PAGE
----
40. RONALD REAGAN 1981-1989
At the end of his two terms in office, Ronald Reagan viewed with
satisfaction the achievements of his innovative program known as
the Reagan Revolution, which aimed to reinvigorate the American
people and reduce their reliance upon Government. He felt he had
fulfilled his campaign pledge of 1980 to restore "the great,
confident roar of American progress and growth and optimism."
On February 6, 1911, Ronald Wilson Reagan was born to Nelle
and John Reagan in Tampico, Illinois. He attended high school in
nearby Dixon and then worked his way through Eureka College.
There, he studied economics and sociology, played on the
football team, and acted in school plays. Upon graduation, he
became a radio sports announcer. A screen test in 1937 won him a
contract in Hollywood. During the next two decades he appeared
in 53 films.
From his first marriage to actress Jane Wyman, he had two
children, Maureen and Michael. Maureen passed away in 2001. In
1952 he married Nancy Davis, who was also an actress, and they
had two children, Patricia Ann and Ronald Prescott.
As president of the Screen Actors Guild, Reagan became
embroiled in disputes over the issue of Communism in the film
industry; his political views shifted from liberal to
conservative. He toured the country as a television host,
becoming a spokesman for conservatism. In 1966 he was elected
Governor of California by a margin of a million votes; he was
re-elected in 1970.
Ronald Reagan won the Republican Presidential nomination in
1980 and chose as his running mate former Texas Congressman and
United Nations Ambassador George Bush. Voters troubled by
inflation and by the year-long confinement of Americans in Iran
swept the Republican ticket into office. Reagan won 489
electoral votes to 49 for President Jimmy Carter.
On January 20, 1981, Reagan took office. Only 69 days later
he was shot by a would-be assassin, but quickly recovered and
returned to duty. His grace and wit during the dangerous
incident caused his popularity to soar.
Dealing skillfully with Congress, Reagan obtained legislation
to stimulate economic growth, curb inflation, increase
employment, and strengthen national defense. He embarked upon a
course of cutting taxes and Government expenditures, refusing to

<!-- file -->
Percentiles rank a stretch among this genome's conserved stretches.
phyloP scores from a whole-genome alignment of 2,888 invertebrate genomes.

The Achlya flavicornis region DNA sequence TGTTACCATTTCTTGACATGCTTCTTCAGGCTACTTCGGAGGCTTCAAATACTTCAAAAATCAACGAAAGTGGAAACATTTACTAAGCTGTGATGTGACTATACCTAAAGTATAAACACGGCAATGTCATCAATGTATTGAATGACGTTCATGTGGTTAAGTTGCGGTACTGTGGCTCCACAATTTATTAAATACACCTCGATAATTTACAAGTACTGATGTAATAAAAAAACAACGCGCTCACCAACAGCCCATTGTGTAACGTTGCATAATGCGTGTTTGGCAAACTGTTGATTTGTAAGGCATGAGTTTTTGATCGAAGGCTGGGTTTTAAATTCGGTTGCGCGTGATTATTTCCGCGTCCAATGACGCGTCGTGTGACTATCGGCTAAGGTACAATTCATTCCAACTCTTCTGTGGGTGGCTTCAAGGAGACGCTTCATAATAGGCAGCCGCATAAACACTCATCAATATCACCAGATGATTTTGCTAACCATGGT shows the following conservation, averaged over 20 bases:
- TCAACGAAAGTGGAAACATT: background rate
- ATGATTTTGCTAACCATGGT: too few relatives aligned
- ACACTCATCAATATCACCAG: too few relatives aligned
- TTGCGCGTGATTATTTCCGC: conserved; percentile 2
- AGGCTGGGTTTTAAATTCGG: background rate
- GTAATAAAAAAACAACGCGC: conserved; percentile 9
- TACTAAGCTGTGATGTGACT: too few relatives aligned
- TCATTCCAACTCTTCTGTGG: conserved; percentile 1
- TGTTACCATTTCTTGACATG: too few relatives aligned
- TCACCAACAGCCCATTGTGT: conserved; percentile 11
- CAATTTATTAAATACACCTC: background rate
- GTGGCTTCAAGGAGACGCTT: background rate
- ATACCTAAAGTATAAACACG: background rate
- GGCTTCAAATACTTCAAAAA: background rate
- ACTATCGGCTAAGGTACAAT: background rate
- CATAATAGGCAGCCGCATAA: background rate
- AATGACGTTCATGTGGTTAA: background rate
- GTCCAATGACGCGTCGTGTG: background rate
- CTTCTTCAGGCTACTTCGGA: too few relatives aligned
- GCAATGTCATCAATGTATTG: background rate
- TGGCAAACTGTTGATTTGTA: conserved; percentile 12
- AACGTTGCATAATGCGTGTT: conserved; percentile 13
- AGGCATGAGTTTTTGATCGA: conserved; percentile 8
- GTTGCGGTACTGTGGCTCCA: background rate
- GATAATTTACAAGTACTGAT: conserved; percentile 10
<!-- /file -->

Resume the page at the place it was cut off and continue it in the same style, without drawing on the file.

deviate from it when the strengthening of defense forces led to
a large deficit.
A renewal of national self-confidence by 1984 helped Reagan
and Bush win a second term with an unprecedented number of
electoral votes. Their victory turned away Democratic
challengers Walter F. Mondale and Geraldine Ferraro.
In 1986 Reagan obtained an overhaul of the income tax code,
which eliminated many deductions and exempted millions of people
with low incomes. At the end of his administration, the Nation
was enjoying its longest recorded period of peacetime prosperity
without recession or depression.
In foreign policy, Reagan sought to achieve "peace through
strength." During his two terms he increased defense spending 35
percent, but sought to improve relations with the Soviet Union.
In dramatic meetings with Soviet leader Mikhail Gorbachev, he
negotiated a treaty that would eliminate intermediate-range
nuclear missiles. Reagan declared war against international
terrorism, sending American bombers against Libya after evidence
came out that Libya was involved in an attack on American
soldiers in a West Berlin nightclub.
By ordering naval escorts in the Persian Gulf, he maintained
the free flow of oil during the Iran-Iraq war. In keeping with
the Reagan Doctrine, he gave support to anti-Communist
insurgencies in Central America, Asia, and Africa.
Overall, the Reagan years saw a restoration of prosperity,
and the goal of peace through strength seemed to be within
Ronald Reagan Presidential Library